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Star Wars: The Force Awakens has been hotly anticipated for well over a year now, but the Star Wars universe has had a long time to permeate fans’ lives. For some, it’s a way to connect with family and friends. Other see it as a perfect allegory for the human condition.

GeekWire talked to fans and families waiting to see the latest movie at two different theaters in Seattle last night for our Geek on the Street feature, asking them how Star Wars has changed their lives. First, here’s what people had to say at Regal Cinemas Meridian in downtown Seattle.

Ben Wade
Ben Wade in Chewbacca mask

Ben Wade, Seattle, Film Producer

“My parents are evangelical Christians and they love Star Wars, and they use Star Wars as a frame to reference things they thought were true in a metaphysical world, which is interesting. But as a kid, it did really help me figure out a little bit about good and evil, what was in kind of my own brain and experience, and I think that’s pretty cool.

“As a kid, I did not gravitate toward the Bible at all, but I did gravitate toward Star Wars and so that was a way for me to connect with my parents in a very simplified kind of morality, where we could kind of coexist in a cool way. And that continues to this day. That’s a way that we can connect.”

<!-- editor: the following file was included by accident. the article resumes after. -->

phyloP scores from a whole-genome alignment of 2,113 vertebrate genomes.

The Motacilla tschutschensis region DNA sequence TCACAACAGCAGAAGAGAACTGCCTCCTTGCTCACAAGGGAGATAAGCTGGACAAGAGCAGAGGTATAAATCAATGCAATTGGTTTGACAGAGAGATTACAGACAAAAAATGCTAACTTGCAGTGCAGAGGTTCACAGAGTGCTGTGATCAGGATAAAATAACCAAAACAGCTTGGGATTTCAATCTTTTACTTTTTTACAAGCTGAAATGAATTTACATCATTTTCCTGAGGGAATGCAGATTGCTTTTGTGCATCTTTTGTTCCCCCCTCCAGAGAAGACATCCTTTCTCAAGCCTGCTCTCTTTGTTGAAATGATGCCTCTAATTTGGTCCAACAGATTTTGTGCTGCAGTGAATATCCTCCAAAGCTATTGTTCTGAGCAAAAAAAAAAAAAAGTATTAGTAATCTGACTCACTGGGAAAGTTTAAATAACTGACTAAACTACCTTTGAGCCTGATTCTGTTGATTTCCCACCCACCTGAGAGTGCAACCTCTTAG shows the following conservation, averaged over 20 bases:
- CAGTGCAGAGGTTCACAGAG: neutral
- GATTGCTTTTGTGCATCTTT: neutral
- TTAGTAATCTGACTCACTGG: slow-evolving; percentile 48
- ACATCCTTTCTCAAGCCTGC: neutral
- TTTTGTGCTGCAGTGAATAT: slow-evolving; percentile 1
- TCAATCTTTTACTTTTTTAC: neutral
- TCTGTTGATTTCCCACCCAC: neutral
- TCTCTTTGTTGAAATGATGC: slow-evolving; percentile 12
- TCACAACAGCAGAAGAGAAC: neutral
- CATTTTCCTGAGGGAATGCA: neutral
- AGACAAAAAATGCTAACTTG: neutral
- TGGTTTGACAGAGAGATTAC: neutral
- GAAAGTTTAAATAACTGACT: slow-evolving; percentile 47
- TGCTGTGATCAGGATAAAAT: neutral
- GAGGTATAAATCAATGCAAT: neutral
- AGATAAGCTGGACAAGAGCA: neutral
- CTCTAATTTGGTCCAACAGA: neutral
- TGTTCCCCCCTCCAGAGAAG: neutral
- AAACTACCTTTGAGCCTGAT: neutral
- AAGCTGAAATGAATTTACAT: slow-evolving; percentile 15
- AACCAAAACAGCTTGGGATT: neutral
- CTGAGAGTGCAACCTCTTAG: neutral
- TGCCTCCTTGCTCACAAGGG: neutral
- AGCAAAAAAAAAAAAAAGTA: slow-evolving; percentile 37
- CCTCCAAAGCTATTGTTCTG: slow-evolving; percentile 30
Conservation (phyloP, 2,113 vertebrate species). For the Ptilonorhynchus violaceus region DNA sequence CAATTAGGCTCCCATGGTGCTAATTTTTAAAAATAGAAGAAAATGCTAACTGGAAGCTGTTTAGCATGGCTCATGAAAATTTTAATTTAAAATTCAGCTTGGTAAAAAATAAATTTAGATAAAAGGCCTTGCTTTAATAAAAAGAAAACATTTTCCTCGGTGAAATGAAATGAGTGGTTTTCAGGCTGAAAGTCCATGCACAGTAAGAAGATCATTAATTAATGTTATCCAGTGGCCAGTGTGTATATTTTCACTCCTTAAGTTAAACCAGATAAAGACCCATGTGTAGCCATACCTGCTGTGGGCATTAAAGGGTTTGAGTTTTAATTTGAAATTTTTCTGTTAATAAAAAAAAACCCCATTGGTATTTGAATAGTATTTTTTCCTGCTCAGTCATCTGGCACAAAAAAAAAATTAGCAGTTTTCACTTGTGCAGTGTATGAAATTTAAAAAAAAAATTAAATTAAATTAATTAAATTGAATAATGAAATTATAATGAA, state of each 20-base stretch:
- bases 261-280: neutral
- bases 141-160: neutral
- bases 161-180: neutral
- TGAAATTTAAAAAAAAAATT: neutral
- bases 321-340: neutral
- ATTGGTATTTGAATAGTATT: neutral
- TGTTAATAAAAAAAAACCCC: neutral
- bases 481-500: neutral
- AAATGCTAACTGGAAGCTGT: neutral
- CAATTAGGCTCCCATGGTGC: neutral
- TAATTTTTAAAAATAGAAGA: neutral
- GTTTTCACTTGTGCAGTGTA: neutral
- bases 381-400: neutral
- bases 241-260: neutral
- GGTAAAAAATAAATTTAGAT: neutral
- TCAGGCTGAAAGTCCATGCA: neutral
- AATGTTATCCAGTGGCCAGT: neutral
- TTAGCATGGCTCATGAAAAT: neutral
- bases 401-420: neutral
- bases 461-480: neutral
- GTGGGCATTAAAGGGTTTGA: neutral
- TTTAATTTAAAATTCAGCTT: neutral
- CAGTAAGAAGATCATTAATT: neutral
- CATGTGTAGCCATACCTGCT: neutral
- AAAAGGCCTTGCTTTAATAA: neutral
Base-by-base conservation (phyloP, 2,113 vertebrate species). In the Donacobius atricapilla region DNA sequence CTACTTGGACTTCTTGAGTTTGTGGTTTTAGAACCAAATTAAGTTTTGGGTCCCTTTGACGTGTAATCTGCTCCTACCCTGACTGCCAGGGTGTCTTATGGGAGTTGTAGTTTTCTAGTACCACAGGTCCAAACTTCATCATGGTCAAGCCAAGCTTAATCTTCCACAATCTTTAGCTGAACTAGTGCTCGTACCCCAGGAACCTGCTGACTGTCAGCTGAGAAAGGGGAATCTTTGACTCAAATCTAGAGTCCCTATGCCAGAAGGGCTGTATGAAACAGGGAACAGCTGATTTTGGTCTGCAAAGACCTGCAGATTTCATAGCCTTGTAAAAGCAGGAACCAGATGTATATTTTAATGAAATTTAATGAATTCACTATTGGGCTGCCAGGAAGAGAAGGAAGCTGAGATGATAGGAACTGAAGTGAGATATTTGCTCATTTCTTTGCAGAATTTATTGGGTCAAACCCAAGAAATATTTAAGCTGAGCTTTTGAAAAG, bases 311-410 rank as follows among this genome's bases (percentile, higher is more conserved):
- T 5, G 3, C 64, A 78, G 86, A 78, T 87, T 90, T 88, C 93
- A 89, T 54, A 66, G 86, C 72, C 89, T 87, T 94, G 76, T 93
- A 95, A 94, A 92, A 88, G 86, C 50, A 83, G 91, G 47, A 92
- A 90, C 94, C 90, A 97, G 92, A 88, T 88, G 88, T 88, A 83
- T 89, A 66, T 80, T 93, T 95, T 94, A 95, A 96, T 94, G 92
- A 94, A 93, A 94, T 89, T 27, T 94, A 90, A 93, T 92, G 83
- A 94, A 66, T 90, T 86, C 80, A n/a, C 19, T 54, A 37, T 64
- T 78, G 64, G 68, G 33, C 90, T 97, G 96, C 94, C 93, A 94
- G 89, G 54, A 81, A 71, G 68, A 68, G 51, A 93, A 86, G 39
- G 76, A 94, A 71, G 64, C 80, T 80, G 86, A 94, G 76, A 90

Anna Gebarski
Anna Gebarski

Anna Gebarski, Seattle, Student

“I just love it a lot. My whole family is like very big Star Wars nerds. I’ve only ever seen the original trilogy, unremastered, because my cousins like to keep me pure. And I’m an aspiring costume designer, so that exhibit that was at the EMP, I think I went like three times and stayed for like eight hours.”

Andrew Dahl
Andrew Dahl

Andrew Dahl, Seattle

“I grew up watching it. I’ve played countless Star Wars games, watched the movies dozens of times, people I’ve met in person, it’s not just the Star Wars Universe itself, it’s the community around it.”

David Perrot
David Perrot

David Perrot, Seattle, Developer

“Star Wars was amazing. I grew up with Star Wars. I had VHS cassettes from when I was little, and I would always watch IV, V and VI. It was always like a family thing. We owned these copies. It got me more to believe the idea of space exploration and the heroic stories. It was just really enjoyable. Like, oh man, I don’t know how to describe it, because it’s so hard. I don’t think about my past a lot, but I always keep Star Wars in my heart. It’s always been like a childhood thing for me. The simple heroism, you have Luke as a good guy, you had all these characters like Han Solo changing from bad to good. It was a simple plot, and it was enjoyable, everyone was able to enjoy it.”

Aerin NightAerin Night, Seattle, Android Software Developer

“Star Wars has changed my life by always reinforcing that there is two opposing sides. You’ve got the people working in a positive way and you have the people working in a negative way. And there’s no one person who is all dark and there is no one person who is all light. But it’s the choices that we make that define whether we’re the good guys or the bad guys, whether we’re light side or we’re dark side.”